Small business owners who put off selling their businesses during a down economy are reconsidering in 2012.
A recent survey of business brokers around the country by BizBuySell found that 54 percent of respondents said that business-for-sale market conditions have improved in the first quarter of 2012; 58 percent of those surveyed said they expect that conditions will continue to improve throughout the year.
Among those signs: An increase in the number of interested buyers, along with an easing of lending restrictions that is making it easier for buyers to get financing.
That's good news for a cohort that has been waiting for conditions to improve.
“It’s the baby boomer phenomenon,” said Curtis Kroeker, general manager of BizBuySell, an online marketplace for buyers and sellers of small businesses and franchises. “There’s a big boomer group that’s ready to retire, and they’ve been waiting for conditions to get better before they sell.”
There's one more motivating factor: The potential rise in the capital gains tax. The uncertainly stems from the fact that the Bush era tax cuts expire on Dec. 31, 2012, and what that rate will be in 2013 and beyond is still anybody's guess.
"If you have owned a private company for a long time, and seen the value rise, and the economy is growing at a 1.5 percent or 2 percent clip, a lot of people are saying, 'I'll sell a little earlier than I thought,' to realize the gain," said Jose Rasco, senior investment strategist for HSBC Private Bank.
Rasco notes a "trifecta" of events that could spur more business owners to sell in 2012.
"We've heard more of our clients talking about selling, and seen more clients who have more liquidity due to the sale of their companies," he said. "The better valuation — the rise of the stock market, which improves values of private companies, as well — the tax structure, and the low growth in the economy are all working together to make business owners think about selling."
Scott Talbott, senior vice president for government affairs, Financial Services Roundtable, a financial services lobby group, agreed that the capital gains tax could be a motivator among business owners on the cusp of retirement.
“We are hearing from small business owners looking to get out before the end of the year,” he said. “It can take nine months to a year to find a buyer for a small business, so that uptick is starting now.”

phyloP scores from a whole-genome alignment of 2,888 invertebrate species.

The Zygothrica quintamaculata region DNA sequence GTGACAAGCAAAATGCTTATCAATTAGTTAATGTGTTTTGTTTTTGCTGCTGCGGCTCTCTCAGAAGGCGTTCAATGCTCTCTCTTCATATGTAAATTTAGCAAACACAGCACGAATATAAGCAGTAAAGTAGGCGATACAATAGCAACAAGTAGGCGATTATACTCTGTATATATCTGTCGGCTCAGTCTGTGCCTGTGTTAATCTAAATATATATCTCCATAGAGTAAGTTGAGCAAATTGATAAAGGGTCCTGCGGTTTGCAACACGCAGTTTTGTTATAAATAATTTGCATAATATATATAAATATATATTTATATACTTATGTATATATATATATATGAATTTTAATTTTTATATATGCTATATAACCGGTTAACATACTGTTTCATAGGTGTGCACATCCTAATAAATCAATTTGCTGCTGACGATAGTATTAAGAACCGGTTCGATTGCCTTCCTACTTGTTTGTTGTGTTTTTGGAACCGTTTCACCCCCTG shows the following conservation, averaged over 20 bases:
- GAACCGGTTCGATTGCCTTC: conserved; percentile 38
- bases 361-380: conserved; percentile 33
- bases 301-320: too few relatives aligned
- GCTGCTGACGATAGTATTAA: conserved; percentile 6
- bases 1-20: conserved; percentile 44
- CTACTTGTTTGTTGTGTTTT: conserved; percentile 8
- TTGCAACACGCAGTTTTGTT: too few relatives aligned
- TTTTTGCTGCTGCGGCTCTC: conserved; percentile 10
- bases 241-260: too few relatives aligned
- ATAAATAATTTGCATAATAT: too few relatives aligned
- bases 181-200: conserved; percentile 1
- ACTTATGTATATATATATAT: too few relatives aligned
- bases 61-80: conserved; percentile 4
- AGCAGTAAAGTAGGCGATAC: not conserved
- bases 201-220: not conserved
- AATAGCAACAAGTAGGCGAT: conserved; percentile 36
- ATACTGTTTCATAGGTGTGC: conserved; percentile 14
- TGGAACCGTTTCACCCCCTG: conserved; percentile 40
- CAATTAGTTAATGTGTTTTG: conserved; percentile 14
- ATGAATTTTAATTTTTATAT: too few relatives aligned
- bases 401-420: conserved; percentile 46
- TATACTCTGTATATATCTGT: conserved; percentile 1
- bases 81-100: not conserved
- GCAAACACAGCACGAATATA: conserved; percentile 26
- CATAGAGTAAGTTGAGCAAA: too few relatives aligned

While his group does not track sales of small businesses, he said that along with more interest in selling, they are seeing an increase in buying businesses, as well. The combination of motivated sellers, along with the easing of credit restrictions and low interest rates, make it an appealing time to buy, he said.
According to data from BizBuySell, its brokers reported a total of 1,729 closed transactions in the first quarter of 2012, a 3.9 percent increase from the first quarter of 2011. This was the largest number of transactions reported since the first quarter of 2008, and the third straight quarter of increased activity.
The survey, conducted in the first quarter of 2012, received responses from 262 brokers nationwide who reported a variety of factors that should help kick-start selling, including an increase in the number of interested buyers: 72.1 percent said they are getting more inquires. But the survey was a mixed bag. While there may be more interest in buying businesses, it's still a challenging economy for the sellers. Brokers noted that business owners who cannot produce good profit margins will have a difficult time selling their companies.
For those who are pricing their businesses to sell, there is some success on the sell side. Nearly 42 percent of brokers in the BizBuySell survey said sellers are doing a better job of pricing their businesses.
“In this challenging economic environment, sellers’ expectations have been reset,” said Kroeker. “They’ve been more realistic about the price they can get.”
In the franchise arena, which tracks transfers between franchisees and franchisers, 2011 was a busy year, according to the International Franchise Association.
In 2011, it reported that 21,817 existing franchise establishments were sold to new franchisees or back to franchisers. That number is expected to be about 15,000 in 2012.
“Last year, we had more desire by franchisees and franchisers to sell,” said Matthew Haller, vice president of public affairs for the IFA. “This year, there’s more appetite to grow. The industry has stabilized, and there’s more confidence in terms of franchise operators to invest in additional franchises.”
And boomers may be coming into play from the buyer side, as well. “For retirees, buying a franchise is often a second career,” said Haller.
William Dunkelberg, chief economist of the National Federation of Independent Business, agreed that boomers could be a driver of purchases as much as sales, and that "the tax motivation is certainly a player." While the NFIB does not track sales of businesses, Dunkelberg says the slowly improving economy that is motivating sellers could motivate buyers, as well.
“An improved economy could be making enterprises look more valuable to a buyer now. With the low interest rates, it might be that people are more willing to take the risk,” he said. “If you’re a retiree looking for something else to do, buying a business might be it.”
Still, challenges remain for both buyers and sellers. "There is an abundance of supply," said Kroeker. "The market is better than a year ago. As business performance continues to improve, as financing for buyers continues to improve, there are a lot of reasons to believe that transactions will continue to accelerate."